*Please note that this article is written from the personal perspective of one Branch Member and does not necessarily reflect the opinion of the Branch as a whole, or of the MMOC as an organisation*

A final few words from me. Huge thanks to the Heinkel/Trojan Club for such a warm welcome, interesting conversation and letting me take a close look at your beautiful little cars, absolutely loved it! (as you can probably tell from the photo!) - Alice Durose

Saturday, 12 November 2016

Papplewick Pumping Station 1940's Weekend

Recently I was lucky enough to visit the beautiful Papplewick Pumping Station at last. Friends have long recommended a visit to this marvel of the Victorian Industrial Revolution to me, but until now circumstances have prevented me from paying it a visit. As the season draws to a close, and the pace of Classic events begins to slow, I was thrilled to spot a 1940's weekend at Papplewick, with Classic vehicles on display, parades, stalls, a whole host of activities and several engines in steam, I can think of no better way to while away a sunny Sunday in October. 

The buildings of Papplewick appealed hugely to my adoration of Victorian architecture and detailing and were a beautiful setting for the event. The huge beam engines were monumental in scale and the building which housed them was probably the most decorative industrial building I've ever seen. Papplewick is made up of a truly impressive series of structures, including an underground reservoir with an interesting history and incredible vaulted ceilings constructed on a cathedral like scale. 

An impressive selection of classics were on display as part of the 1940's Weekend, including a vast array of military vehicles, my favourites including an Austin K2/Y military ambulance and a Robur Garant truck from East Germany, Austin K8 and Bedford KZ ambulances, an Austin Loadstar BBC truck, cars including Ford Populars, and my favourite of the day, a stunning MG SA. I was pleased to see Morris represented among the civilian classics, with a Morris 8, 8E and 10 all looking pristine and gleaming, while my somewhat modern in comparison Minor sat in the carpark.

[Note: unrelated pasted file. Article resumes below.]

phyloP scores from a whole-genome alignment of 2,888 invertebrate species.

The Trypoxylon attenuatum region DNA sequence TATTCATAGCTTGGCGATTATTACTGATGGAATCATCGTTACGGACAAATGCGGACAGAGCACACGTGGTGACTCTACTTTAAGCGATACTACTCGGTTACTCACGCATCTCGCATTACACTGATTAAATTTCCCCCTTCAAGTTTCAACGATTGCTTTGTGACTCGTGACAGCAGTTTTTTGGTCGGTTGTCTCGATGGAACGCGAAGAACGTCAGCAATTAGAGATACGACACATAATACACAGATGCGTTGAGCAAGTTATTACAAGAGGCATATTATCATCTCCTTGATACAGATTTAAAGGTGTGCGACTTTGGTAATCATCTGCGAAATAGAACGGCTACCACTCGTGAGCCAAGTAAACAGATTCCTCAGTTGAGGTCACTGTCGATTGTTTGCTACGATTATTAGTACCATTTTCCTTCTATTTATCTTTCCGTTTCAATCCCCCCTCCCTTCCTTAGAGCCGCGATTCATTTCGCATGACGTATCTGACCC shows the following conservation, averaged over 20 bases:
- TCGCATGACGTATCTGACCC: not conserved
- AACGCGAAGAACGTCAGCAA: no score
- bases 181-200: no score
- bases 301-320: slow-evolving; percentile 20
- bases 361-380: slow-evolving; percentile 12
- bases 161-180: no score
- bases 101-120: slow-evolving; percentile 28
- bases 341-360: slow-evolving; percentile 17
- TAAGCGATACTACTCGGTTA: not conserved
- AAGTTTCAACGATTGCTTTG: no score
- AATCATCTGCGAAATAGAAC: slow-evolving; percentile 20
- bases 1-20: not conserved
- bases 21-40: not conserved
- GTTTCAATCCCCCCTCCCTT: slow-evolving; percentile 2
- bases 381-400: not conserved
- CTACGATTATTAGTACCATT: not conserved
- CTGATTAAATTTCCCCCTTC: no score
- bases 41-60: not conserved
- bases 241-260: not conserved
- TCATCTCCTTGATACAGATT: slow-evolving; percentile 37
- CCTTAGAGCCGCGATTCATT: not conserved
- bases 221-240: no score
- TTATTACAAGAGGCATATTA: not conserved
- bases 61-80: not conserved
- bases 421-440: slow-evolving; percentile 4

The event was a great day out, with familiar faces from other Rallys to catch up with, lots to see and do, impressive period dress from the truly dedicated, music and even a hot Oxo on offer! Superb! I'm pleased I made it to Papplewick at last!

To find out whats on at Papplewick, check out their website:

Alice Durose

Friday, 7 October 2016

Black Country Living Museum

Just a short drive away, venturing from the East to the West Midlands is the bygone land of the Black Country Living Museum. A day out and a chance to tick off another place on our 'to visit' list, and experience the Midlands of yesteryear.
My partner has wanted to visit the Black Country Living Museum for as long as I can remember, and the level of persuasion I required to make the trip was 'they have classic cars'.

The strange quaint village consisted of a whole host of different buildings, relocated there from various different places in the local area. Saved from demolition and preserved to provide a window into the Black Country of the past where steam powered workshops and landlocked shipbuilding were the norm. The museum has a rather surreal feel, like walking into the image on a tin of biscuits, with suited and booted guides in period costume walking the streets and running the shops.

The first classic I spotted, much to my excitement, was a Morris 8E. After much cooing over the car which was in great condition and easy to admire. I inquired about the car, asking if it was still running, in the secret hope of being offered a test drive. No such luck!

Later in my quest for vintage vehicles I discovered a small garage showcasing a whole host of classics. The cars featured are the pride of Black Country manufacturing and industry from many long lost car manufacturers including Star, Sunbeam, Jenson, Bean, Briton, Westfield, AJS and Frisky. The collection was seriously impressive, with a great variety of cars on show, my particular favourites included a unique 1924 fire engine and an adorable Frisky microcar.

The museum was a fun, enjoyable day out, with plenty to see and do, be it a trip on a canal boat, a pint in the authentic Victorian public house or a peruse of some locally produced Classic cars and bikes.

To see whats on at the Black Country Living Museum check out their website:

Alice Durose